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My employer believes they have a legal loophole to distribute Enterprise signed apps to our customers, but I'm uncertain it will be technically feasable. ( We are in the infancy of IOS in our enviroment)

"Internal Use Applications developed under [the Apple Enterprise Agreement] may be deployed on Deployment Devices in two ways: (1) deployment for internal use by Employees, and (2) deployment for use by Customers either on Your physical premises or under the direct supervision and physical control of Your Employees in other locations, subject to Apple’s right to review and approve such deployment as set forth herein. The App Store approval process is not required."

In our case, it is true -- customers will be on our remote physical site. (Personally, I believe clause 2 is really intended for corporate-provided devices to a customer -- think museums, etc, or contractors, and that even if this is a loophole, is one that is likely to be locked down. But that is moot for now.)

Our location are without cellular service is not available, AND where we provide the only available Wifi which is restricted to our intranet-- we do not allow not customers free internet access, except at very expensive cost to the customer which we do not wish to do here). So, the idea was to locally host the app (IPA) and profile in our local LAN, have the customer install a Enterprise provisioning profile, and then install our apps from a local source.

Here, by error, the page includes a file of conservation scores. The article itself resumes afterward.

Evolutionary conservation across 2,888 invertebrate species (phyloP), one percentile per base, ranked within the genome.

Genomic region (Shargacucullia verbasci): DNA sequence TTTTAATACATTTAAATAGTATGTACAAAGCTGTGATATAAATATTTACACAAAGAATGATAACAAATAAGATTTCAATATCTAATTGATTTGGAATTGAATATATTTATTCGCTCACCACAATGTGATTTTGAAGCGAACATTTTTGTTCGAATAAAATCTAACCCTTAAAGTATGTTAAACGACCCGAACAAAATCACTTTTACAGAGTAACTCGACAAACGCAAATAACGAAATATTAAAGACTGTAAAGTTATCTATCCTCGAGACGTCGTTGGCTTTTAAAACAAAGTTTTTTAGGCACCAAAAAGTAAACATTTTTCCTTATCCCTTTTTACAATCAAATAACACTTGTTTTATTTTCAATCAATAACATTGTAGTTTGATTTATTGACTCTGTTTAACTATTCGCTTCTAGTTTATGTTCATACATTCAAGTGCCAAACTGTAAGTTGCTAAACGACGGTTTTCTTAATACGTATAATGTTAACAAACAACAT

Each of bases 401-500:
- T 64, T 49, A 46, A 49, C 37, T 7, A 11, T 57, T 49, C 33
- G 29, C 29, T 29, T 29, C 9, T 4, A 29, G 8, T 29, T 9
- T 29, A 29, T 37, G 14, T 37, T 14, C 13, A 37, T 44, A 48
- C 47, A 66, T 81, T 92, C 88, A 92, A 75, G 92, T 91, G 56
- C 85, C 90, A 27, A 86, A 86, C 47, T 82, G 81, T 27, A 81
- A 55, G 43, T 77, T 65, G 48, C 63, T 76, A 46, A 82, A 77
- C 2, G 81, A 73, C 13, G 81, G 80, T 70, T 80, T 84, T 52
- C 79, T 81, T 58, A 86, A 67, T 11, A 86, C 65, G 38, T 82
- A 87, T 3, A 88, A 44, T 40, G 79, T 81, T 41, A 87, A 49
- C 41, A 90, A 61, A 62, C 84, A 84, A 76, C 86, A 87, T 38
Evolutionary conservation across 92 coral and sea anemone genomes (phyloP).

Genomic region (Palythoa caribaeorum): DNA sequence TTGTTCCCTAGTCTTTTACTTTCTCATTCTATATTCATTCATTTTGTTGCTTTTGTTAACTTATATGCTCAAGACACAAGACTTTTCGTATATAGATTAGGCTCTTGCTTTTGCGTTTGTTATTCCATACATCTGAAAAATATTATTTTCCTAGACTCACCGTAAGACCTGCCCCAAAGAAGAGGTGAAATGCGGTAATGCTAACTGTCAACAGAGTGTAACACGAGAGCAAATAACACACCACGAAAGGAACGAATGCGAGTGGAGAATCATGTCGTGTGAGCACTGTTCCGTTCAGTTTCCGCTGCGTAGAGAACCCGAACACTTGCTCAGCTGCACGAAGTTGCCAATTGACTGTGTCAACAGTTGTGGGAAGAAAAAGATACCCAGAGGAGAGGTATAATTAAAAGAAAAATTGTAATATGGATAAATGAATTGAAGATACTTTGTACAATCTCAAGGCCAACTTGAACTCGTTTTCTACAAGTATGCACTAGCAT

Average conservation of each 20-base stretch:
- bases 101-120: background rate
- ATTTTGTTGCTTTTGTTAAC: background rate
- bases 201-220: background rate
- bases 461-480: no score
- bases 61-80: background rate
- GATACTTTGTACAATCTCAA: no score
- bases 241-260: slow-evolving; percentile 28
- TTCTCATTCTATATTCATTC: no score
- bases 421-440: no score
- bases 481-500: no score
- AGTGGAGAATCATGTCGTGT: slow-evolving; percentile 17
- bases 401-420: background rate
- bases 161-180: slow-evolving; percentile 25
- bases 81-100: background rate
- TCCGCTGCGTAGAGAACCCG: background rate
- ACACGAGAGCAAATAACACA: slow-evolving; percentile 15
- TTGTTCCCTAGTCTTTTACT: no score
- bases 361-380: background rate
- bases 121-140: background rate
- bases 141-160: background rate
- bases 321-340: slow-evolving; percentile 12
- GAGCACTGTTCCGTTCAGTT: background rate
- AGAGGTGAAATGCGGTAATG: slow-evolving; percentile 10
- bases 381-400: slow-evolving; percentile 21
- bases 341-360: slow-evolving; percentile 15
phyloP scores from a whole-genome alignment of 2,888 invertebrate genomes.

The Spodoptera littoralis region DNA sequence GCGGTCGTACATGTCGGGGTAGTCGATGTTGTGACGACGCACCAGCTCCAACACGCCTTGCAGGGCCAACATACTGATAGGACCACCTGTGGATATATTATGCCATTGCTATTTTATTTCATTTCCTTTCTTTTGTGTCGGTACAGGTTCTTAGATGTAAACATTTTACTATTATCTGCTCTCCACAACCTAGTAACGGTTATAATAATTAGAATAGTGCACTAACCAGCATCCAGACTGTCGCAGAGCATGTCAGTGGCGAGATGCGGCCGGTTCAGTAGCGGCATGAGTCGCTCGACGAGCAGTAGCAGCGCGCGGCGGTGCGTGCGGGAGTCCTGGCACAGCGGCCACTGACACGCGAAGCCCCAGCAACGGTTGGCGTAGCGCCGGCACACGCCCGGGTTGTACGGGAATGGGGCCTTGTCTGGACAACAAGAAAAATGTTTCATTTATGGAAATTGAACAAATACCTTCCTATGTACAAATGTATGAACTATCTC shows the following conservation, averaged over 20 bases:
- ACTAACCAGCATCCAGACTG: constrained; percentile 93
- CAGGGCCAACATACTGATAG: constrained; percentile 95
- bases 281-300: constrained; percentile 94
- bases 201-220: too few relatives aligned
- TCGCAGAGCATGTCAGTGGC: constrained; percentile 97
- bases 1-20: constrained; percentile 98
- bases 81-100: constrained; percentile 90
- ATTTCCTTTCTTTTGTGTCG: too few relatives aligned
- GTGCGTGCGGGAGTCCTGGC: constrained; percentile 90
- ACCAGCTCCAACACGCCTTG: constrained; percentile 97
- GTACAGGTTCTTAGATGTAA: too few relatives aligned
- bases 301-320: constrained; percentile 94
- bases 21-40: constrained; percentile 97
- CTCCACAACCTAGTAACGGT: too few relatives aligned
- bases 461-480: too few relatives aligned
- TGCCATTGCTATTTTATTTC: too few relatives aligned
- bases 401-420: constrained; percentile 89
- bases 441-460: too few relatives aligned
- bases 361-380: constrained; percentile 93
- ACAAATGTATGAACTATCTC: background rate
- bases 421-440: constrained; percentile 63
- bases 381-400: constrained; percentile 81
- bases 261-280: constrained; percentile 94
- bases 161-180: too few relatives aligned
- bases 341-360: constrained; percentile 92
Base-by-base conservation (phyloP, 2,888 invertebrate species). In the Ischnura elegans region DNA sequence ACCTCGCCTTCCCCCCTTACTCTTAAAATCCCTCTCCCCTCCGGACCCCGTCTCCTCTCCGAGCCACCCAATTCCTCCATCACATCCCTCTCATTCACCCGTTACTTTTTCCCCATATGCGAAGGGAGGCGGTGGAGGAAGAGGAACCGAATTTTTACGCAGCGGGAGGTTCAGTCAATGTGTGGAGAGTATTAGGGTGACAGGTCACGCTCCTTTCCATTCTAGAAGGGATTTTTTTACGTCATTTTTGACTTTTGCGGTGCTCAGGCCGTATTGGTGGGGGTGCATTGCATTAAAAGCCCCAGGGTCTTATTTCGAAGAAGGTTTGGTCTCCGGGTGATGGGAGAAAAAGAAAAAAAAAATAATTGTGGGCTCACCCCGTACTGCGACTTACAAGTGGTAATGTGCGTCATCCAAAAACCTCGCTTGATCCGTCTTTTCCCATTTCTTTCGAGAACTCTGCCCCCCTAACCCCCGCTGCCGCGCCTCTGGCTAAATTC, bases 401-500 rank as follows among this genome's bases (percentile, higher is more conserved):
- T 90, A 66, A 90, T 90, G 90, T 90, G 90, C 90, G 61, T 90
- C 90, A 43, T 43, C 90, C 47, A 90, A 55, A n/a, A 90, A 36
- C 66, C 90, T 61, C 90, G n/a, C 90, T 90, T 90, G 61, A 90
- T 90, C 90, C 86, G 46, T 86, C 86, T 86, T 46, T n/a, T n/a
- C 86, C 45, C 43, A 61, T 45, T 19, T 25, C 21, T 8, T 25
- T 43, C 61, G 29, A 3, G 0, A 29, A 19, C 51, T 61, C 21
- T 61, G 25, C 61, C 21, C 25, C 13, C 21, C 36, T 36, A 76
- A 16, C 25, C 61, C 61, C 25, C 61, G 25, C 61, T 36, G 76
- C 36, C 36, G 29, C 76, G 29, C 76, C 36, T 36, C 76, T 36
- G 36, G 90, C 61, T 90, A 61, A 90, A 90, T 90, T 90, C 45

So my question is if this TECHNICALLY feasable --- Is is possible to install a povisioning profile over the air (Wifi) WITHOUT calling back to Apple?. And if so, can a Enterprise signed app also be installed, again without calling back to Apple. Does an end user get anything more scary than a "Do you want to install MegaCorps Enterprise Provisoning Profile on your device"?

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up vote 2 down vote accepted

You can allow for installing apps from a secure web page. Just follow the directions here:


It's in the section In-house apps > Deploying apps > Installing apps wirelessly. Apple doesn't say anything about needing to add individual UDIDs to the provisioning profile. I think they don't want to make a big deal of it lest misuse becoming rampant.

I don't have any legal advice, though.

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